The labels make it easy to ignore someone, to categorize someone, the only problem is, people are people, varied, differing opinions, even from day to day. The label makes it consistent.

          reply to this | link to this | view in chronology ]

          • identicon
            Wendy Cockcroft, 28 Jun 2017 @ 2:25am

            Re: Re: Re: Re: Neutral Forums are not a problem

            Agreed, AC, but labels also provide an identity — a rallying-point, if you will. When some self-righteous Prog takes me to task for not being right on I can tell them I'm conservative and entitled to my opinions whether they like them or not. When a member of the alt-right calls me a liberal socialist I can point out that their views are far to the right of traditional conservatism. My argument is that although you are right that labels can be used as an excuse to dismiss or ignore people they can also be useful.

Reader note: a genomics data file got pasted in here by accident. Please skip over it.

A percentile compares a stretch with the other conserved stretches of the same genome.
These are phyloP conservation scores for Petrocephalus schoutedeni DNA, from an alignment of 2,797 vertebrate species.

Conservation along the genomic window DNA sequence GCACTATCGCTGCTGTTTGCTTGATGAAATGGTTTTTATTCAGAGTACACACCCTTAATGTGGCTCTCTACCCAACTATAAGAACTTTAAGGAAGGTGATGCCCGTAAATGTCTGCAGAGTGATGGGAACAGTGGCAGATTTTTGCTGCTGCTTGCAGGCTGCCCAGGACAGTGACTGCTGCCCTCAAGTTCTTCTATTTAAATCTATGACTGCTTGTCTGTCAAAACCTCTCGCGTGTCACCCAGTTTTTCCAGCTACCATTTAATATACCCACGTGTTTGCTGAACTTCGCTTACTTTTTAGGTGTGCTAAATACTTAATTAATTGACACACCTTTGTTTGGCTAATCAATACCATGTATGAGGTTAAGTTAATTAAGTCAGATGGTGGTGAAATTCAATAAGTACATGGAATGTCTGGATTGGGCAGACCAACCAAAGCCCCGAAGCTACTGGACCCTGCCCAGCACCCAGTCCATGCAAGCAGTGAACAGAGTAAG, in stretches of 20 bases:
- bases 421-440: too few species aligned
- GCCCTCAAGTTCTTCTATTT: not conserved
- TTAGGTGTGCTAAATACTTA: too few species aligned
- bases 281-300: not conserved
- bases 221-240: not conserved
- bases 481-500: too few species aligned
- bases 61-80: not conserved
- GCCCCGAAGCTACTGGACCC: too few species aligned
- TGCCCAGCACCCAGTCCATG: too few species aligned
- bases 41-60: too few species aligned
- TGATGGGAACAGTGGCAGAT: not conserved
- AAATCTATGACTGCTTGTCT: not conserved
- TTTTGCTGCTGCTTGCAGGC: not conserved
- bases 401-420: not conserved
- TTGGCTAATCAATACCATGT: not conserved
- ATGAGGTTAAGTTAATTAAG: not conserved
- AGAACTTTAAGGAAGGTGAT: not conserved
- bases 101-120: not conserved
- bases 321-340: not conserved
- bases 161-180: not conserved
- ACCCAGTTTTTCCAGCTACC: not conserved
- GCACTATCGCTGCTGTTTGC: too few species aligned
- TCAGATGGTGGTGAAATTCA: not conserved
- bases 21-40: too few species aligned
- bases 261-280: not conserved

reply to this | link to this | view in chronology ]

        • identicon
          Anonymous Coward, 27 Jun 2017 @ 10:09am

          Re: Re: Re: Neutral Forums are not a problem

          When it began, quite a few people supported the tea party, its only goal was to get the country on track fiscally.

          The Dem's hated it and traditional Republicans hated it. The tea party was successful at first.

          Then the Republican's managed to start to take control of the tea party, throw in religion, make it more Republican, talked about abortion.

          In the beginning, it actually looked quite good and got a lot of support, and then the political parties ruined it.

          reply to this | link to this | view in chronology ]

          • icon
            PaulT (profile), 28 Jun 2017 @ 4:21am